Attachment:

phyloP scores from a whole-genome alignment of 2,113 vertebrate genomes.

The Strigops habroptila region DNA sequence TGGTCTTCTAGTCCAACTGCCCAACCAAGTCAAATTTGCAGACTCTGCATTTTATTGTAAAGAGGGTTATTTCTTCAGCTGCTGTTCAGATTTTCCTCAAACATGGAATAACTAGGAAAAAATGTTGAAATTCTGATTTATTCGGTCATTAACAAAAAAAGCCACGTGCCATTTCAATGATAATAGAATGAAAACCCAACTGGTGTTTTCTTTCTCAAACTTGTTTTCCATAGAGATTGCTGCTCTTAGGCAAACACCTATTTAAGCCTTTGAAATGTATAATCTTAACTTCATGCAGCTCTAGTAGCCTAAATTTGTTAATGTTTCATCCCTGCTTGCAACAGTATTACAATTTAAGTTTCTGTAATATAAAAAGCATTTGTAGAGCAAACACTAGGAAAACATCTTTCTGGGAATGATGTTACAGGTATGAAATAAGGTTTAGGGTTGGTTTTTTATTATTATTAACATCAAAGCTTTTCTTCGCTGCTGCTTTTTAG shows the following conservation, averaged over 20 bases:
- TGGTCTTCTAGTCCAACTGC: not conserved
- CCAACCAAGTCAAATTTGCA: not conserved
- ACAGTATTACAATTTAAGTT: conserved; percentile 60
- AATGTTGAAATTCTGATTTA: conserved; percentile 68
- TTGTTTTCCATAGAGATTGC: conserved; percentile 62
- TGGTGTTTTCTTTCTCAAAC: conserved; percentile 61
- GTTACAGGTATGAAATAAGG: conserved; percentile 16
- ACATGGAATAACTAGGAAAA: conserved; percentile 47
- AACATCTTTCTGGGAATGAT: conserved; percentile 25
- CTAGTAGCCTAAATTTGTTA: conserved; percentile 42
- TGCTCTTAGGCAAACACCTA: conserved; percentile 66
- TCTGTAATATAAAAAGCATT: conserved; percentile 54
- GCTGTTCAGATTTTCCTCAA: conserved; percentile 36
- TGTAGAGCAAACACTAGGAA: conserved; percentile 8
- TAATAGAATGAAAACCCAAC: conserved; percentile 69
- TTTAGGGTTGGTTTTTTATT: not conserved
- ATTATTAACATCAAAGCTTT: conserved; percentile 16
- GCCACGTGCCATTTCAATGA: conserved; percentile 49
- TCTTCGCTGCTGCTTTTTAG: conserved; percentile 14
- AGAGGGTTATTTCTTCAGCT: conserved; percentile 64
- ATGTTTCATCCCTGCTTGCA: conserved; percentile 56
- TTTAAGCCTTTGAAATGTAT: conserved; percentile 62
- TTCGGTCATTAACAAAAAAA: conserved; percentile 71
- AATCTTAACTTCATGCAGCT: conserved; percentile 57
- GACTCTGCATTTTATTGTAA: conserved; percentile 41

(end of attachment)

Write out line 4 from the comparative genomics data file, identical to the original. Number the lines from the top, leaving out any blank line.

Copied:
- CCAACCAAGTCAAATTTGCA: not conserved